Glass Bead, 3: Site 2: Dark Room: Somatic Reason and Synthetic Eros (2019)

26 September 2019, dusan

“This issue, produced in the framework of Okayama Art Summit 2019 (‘IF THE SNAKE’, curated by Pierre Huyghe, September 27 – November 24 2019, Japan), focuses on the concrete conditions of embodied thought. From the assessment of historical attempts at grounding critique in the body to the exploration of contemporary issues surrounding situated knowledge, from the analysis of the aesthetic and political economy at play in the encounter with advanced human-like sex robotics to the ways in which algorithms are transforming our sense of intimate relationships, and from the ways in which cruising practices subvert dominant discourses on architecture and the city to the libidinal economy at work in specific art forms, the contributions gathered in this issue navigate the fault line that articulates erotics and rationality.

‘Site 2. Dark Room: Somatic Reason and Synthetic Eros’ contends that contemporary upheavals concerning love, sex and reproduction are not mere side issues that can be safely dealt with in various already existing discursive regimes (e.g. biology, psychology, identity politics) but crucial transformative vectors for developing a renewed understanding of transdisciplinary reason.

The publication of this issue will be spanned across the duration of the triennial, with one new contribution uploaded every week.

With contributions by Adam Berg (artist, writer), Louis Chude-Sokei (writer), Cruising Pavilion (curatorial collective), Sally Haslanger (philosopher), Anna Longo (philosopher), Alexandra Hedako Mason (researcher), Matthew Poole (writer), Patricia Reed​ (artist, writer), Oli Surel (writer), and Three Billions of Perverts (archival material).”

Publisher Glass Bead, September-November 2019

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See also Issue 2

Pamela McCorduck: Machines Who Think: A Personal Inquiry into the History and Prospects of Artificial Intelligence, 2nd ed. (1979/2004)

15 November 2016, dusan

“Pamela McCorduck first went among the artificial intelligentsia when the field was fresh and new, and asked the scientists engaged in it what they were doing and why. She saw artificial intelligence as the scientific apotheosis of one of the most enduring, glorious, often amusing, and sometimes alarming, traditions of human culture: the endless fascination with artifacts that think. Machines Who Think was translated into many languages, became an international cult classic, and stayed in print for nearly twenty years.

Now, Machines Who Think is back, along with an extended addition that brings the field up to date in the last quarter century, including its scientific and its public faces. McCorduck shows how, from a slightly dubious fringe science, artificial intelligence has moved slowly (though not always steadily) to a central place in our everyday lives, and how it will be even more crucial as the World Wide Web moves into its next generation.”

First edition published by W. H. Freeman, 1979.

Publisher A.K. Peters, Natick, MA, 2004
ISBN 1568812051, 9781568812052
xxx+565 pages

Reviews: Philip Mirowski (AI Magazine, 2003), Richard Ennals (AI & Society, 2004), Mike Holderness (New Scientist, 2004).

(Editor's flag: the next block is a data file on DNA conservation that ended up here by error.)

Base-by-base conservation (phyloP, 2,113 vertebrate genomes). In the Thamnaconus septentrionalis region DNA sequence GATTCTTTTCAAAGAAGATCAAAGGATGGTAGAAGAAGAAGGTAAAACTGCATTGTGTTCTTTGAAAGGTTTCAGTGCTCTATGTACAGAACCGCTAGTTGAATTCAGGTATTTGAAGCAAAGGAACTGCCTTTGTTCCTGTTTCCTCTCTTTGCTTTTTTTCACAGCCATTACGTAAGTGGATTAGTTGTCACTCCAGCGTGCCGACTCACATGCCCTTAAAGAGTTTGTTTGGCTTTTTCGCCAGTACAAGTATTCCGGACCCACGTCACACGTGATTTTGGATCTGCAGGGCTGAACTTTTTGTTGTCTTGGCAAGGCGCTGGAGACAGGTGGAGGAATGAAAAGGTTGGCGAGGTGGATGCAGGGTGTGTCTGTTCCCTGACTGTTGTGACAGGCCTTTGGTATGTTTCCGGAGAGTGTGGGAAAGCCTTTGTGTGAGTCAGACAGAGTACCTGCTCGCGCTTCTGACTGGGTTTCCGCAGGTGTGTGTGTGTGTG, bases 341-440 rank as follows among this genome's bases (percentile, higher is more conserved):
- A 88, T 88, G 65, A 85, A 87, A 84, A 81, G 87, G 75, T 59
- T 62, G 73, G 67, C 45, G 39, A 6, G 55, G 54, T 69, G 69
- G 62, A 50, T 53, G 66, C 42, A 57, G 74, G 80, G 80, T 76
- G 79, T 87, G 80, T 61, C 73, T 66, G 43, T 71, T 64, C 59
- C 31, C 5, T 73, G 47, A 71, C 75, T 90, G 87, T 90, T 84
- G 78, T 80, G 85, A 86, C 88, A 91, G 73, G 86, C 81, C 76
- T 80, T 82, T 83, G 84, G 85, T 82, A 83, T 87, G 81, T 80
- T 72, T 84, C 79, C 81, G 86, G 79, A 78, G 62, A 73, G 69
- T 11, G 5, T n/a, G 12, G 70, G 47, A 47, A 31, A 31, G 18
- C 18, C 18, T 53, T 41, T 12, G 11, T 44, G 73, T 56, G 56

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Matteo Pasquinelli (ed.): Alleys of Your Mind: Augmented Intelligence and Its Traumas (2015)

10 November 2015, dusan

“One day, it will not be arbitrary to reframe twentieth century thought and its intelligent machines as a quest for the positive definition of error, abnormality, trauma, and catastrophe—a set of concepts that need to be understood
 in their cognitive, technological and political composition. It may be surprising for some to find out that Foucault’s history of biopower and technologies of the self share common roots with cybernetics and its early error friendly universal machines. Or to learn that the desiring machines, which “continually break down as they run, and in fact run only when they are not functioning properly” (Deleuze and Guattari), were in fact echoing research on war traumas and brain plasticity from the First World War. Across the history of computation (from early cybernetics to artificial intelligence and current algorithmic capitalism) both mainstream technology and critical responses to it have shared a common belief in the determinism and positivism of the instrumental or technological rationality, to use the formulations of the Frankfurt School. Conversely, the aim of this anthology is to rediscover the role of error, trauma and catastrophe in the design of intelligent machines and the theory of augmented cognition. These are timely and urgent issues: the media hype of singularity occurring for artificial intelligence appears just to fodder a pedestrian catastrophism without providing a basic epistemic model to frame such an “intelligence explosion”.”

With texts by Benjamin Bratton, Orit Halpern, Adrian Lahoud, Jon Lindblom, Catherine Malabou, Reza Negarestani, Luciana Parisi, Matteo Pasquinelli, Ana Teixeira Pinto, Michael Wheeler, Charles Wolfe, and Ben Woodard.

Publisher meson.press, Lüneburg, November 2015
Creative Commons BY-SA 4.0 License
ISBN 9783957960658 (print) 9783957960665 (PDF)
212 pages

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